Higgins, Pickering, and Eliza: Homosocial and Homosexual Desires in "My Fair Lady"

Topics: Woman, Gender, My Fair Lady Pages: 3 (1081 words) Published: April 1, 2007
Today, relationships are hard to define. With the newfound acceptance of homosexuality, the border between male homosocial relations and homosexual relations has become fuzzy. The distinction between male homosocial and homosexual desires are what I will be exploring in My Fair Lady. In the classic movie My Fair Lady the relationship between Professor Higgins and Colonel Pickering displays both homosocial and homosexual characteristics, and models the triangular desire defined by Eve Sedgwick.

Higgins invites Colonel Pickering to his house and then the next morning invites Eliza to his house. This action of inviting Eliza to stay over after inviting Pickering can be explained as having both homosocial and homosexual characteristics. The homosocial interpretation of this situation is Higgins feels a strong friendship towards Colonel Pickering. Rather than having him pay for a hotel while visiting London, he invites him to stay at his home because it is the friendly thing to do. Higgins then sees it might be awkward for two confirmed bachelors to be living together, however temporary it may be. Uncomfortable with implications some people may draw, he invites Eliza to stay in order to maintain his masculinity and not have people speculating about his homosexuality. When arguing his actions as homosexual, his invitation to Pickering is not motivated by friendship but by his desires to have sexual relations with Pickering. Having Pickering live with him would be the easiest way to accomplish a discrete relationship. Creating a façade, Higgins invites Eliza so society will not discover his true intentions.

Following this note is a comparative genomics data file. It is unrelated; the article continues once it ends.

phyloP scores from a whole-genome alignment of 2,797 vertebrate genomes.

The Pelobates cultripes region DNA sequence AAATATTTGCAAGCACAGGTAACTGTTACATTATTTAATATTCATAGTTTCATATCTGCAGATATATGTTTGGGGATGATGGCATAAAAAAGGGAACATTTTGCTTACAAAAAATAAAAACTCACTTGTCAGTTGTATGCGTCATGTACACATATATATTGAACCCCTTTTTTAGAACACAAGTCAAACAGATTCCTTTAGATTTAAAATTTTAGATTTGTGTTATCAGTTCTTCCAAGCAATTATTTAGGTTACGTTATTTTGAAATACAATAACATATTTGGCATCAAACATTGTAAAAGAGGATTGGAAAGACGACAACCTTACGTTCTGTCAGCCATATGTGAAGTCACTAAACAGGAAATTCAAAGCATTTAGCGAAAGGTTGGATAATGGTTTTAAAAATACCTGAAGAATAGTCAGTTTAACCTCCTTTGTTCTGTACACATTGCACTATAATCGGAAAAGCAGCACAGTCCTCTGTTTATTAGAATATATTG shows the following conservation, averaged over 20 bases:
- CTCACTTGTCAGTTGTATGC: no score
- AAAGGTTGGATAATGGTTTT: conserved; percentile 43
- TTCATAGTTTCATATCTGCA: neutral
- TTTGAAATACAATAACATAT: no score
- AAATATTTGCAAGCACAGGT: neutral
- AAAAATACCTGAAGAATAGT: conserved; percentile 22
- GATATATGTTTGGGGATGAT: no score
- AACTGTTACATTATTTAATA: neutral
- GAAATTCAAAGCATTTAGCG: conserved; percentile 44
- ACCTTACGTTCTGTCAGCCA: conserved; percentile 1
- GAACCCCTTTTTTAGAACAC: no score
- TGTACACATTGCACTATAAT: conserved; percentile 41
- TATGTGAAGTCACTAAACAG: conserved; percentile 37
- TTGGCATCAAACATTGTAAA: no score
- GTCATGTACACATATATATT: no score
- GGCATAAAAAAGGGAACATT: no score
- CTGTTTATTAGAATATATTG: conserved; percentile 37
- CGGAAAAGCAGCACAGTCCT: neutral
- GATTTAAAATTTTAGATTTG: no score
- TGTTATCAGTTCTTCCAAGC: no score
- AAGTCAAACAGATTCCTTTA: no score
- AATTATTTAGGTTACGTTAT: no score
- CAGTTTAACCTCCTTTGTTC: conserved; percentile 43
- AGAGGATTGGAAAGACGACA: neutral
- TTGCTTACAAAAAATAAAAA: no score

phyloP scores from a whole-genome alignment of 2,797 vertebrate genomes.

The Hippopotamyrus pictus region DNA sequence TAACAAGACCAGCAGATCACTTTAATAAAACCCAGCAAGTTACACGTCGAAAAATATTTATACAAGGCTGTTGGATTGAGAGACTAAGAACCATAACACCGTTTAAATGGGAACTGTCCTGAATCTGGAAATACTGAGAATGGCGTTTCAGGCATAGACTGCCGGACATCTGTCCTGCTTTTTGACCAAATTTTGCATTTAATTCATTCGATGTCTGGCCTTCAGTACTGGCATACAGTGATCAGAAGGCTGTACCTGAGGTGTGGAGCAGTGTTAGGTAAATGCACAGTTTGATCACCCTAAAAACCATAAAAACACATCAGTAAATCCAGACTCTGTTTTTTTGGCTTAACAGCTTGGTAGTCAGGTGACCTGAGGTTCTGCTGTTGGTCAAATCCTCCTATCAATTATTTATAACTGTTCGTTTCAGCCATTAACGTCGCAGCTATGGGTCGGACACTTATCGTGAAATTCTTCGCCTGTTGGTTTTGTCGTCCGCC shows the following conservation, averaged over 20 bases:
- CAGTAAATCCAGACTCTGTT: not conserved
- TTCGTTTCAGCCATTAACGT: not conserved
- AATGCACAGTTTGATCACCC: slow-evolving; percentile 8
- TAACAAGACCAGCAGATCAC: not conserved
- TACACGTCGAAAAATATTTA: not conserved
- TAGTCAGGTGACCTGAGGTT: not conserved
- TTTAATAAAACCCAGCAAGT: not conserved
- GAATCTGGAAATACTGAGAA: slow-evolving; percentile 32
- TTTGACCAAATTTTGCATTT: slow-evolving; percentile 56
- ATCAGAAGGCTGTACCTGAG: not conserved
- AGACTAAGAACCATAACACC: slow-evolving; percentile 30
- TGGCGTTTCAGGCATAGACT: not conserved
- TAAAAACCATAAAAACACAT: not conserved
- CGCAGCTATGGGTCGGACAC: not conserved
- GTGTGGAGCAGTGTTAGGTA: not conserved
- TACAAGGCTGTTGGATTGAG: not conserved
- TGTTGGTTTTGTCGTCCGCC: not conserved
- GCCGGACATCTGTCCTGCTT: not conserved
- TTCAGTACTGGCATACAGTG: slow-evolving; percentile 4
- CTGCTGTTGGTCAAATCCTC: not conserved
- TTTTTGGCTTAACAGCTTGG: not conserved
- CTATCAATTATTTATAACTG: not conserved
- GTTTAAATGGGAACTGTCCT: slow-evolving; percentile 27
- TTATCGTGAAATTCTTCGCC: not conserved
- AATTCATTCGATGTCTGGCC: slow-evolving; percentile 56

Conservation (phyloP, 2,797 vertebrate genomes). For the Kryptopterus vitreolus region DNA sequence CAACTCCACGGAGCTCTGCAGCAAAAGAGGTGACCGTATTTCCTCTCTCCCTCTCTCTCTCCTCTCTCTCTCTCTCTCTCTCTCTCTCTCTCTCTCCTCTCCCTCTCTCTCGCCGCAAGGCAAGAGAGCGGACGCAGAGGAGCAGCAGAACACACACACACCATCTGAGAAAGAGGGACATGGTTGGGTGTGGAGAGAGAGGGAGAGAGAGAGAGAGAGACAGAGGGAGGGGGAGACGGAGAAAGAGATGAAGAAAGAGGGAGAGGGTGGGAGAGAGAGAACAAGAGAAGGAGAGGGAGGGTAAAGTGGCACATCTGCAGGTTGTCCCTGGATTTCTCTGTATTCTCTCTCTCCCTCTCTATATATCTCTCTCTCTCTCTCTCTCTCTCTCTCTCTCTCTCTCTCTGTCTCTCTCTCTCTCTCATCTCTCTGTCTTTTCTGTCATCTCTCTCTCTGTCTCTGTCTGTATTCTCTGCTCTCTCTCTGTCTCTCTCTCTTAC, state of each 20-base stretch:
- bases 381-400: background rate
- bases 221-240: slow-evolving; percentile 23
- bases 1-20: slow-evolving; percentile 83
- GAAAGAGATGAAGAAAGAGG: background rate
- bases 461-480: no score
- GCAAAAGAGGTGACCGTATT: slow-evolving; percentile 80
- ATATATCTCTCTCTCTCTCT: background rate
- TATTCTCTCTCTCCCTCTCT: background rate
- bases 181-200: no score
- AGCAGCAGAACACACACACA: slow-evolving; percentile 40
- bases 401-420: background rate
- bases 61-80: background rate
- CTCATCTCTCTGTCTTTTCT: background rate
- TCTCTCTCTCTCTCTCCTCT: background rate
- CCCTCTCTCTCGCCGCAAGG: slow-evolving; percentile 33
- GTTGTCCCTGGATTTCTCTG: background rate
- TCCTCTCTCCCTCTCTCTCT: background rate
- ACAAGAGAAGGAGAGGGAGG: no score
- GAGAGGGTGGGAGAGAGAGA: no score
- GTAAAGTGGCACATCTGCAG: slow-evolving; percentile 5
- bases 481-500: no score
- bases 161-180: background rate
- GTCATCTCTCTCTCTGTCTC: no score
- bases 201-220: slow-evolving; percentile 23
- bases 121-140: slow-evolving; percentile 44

After bringing Eliza into the house and suffering through a few problems Higgins sings Im an Ordinary Man to Pickering. Listing some negative qualities of women in his song displays both homosocial and homosexual characteristics. A homosocial standpoint sees this as Higgins, like many men do, telling his buddy about all the drama a woman brings into his life...

Bibliography: My Fair Lady" Directed by George Cukor. Warner Bros. Studio. California 1964
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